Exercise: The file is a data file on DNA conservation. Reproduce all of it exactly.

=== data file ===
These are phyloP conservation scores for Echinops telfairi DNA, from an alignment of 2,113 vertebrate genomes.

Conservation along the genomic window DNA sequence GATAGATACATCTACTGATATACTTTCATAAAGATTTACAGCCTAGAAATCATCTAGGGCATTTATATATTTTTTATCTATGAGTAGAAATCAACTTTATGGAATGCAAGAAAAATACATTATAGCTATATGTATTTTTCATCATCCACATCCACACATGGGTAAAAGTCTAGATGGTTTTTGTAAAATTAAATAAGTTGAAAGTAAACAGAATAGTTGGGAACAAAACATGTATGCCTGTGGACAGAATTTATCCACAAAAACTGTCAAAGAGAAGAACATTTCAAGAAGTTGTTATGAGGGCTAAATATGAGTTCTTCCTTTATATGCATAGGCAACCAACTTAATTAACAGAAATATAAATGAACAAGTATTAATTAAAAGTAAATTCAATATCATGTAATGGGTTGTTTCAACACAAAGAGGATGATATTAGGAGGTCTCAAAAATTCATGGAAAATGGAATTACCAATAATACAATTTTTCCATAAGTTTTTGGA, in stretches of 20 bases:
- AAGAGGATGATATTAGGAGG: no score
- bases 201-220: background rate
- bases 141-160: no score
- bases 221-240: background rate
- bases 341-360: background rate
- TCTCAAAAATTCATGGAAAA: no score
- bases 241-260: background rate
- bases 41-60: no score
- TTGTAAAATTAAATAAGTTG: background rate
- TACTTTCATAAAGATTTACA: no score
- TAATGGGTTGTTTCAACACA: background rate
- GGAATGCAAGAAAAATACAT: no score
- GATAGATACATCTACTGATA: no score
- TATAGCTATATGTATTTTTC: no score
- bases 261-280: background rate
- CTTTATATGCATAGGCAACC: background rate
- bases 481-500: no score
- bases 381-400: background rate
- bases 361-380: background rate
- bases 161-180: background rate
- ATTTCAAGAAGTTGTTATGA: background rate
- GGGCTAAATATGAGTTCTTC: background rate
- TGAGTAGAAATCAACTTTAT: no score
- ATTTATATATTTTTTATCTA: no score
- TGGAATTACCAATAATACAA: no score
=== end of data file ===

These are phyloP conservation scores for Echinops telfairi DNA, from an alignment of 2,113 vertebrate genomes.

Conservation along the genomic window DNA sequence GATAGATACATCTACTGATATACTTTCATAAAGATTTACAGCCTAGAAATCATCTAGGGCATTTATATATTTTTTATCTATGAGTAGAAATCAACTTTATGGAATGCAAGAAAAATACATTATAGCTATATGTATTTTTCATCATCCACATCCACACATGGGTAAAAGTCTAGATGGTTTTTGTAAAATTAAATAAGTTGAAAGTAAACAGAATAGTTGGGAACAAAACATGTATGCCTGTGGACAGAATTTATCCACAAAAACTGTCAAAGAGAAGAACATTTCAAGAAGTTGTTATGAGGGCTAAATATGAGTTCTTCCTTTATATGCATAGGCAACCAACTTAATTAACAGAAATATAAATGAACAAGTATTAATTAAAAGTAAATTCAATATCATGTAATGGGTTGTTTCAACACAAAGAGGATGATATTAGGAGGTCTCAAAAATTCATGGAAAATGGAATTACCAATAATACAATTTTTCCATAAGTTTTTGGA, in stretches of 20 bases:
- AAGAGGATGATATTAGGAGG: no score
- bases 201-220: background rate
- bases 141-160: no score
- bases 221-240: background rate
- bases 341-360: background rate
- TCTCAAAAATTCATGGAAAA: no score
- bases 241-260: background rate
- bases 41-60: no score
- TTGTAAAATTAAATAAGTTG: background rate
- TACTTTCATAAAGATTTACA: no score
- TAATGGGTTGTTTCAACACA: background rate
- GGAATGCAAGAAAAATACAT: no score
- GATAGATACATCTACTGATA: no score
- TATAGCTATATGTATTTTTC: no score
- bases 261-280: background rate
- CTTTATATGCATAGGCAACC: background rate
- bases 481-500: no score
- bases 381-400: background rate
- bases 361-380: background rate
- bases 161-180: background rate
- ATTTCAAGAAGTTGTTATGA: background rate
- GGGCTAAATATGAGTTCTTC: background rate
- TGAGTAGAAATCAACTTTAT: no score
- ATTTATATATTTTTTATCTA: no score
- TGGAATTACCAATAATACAA: no score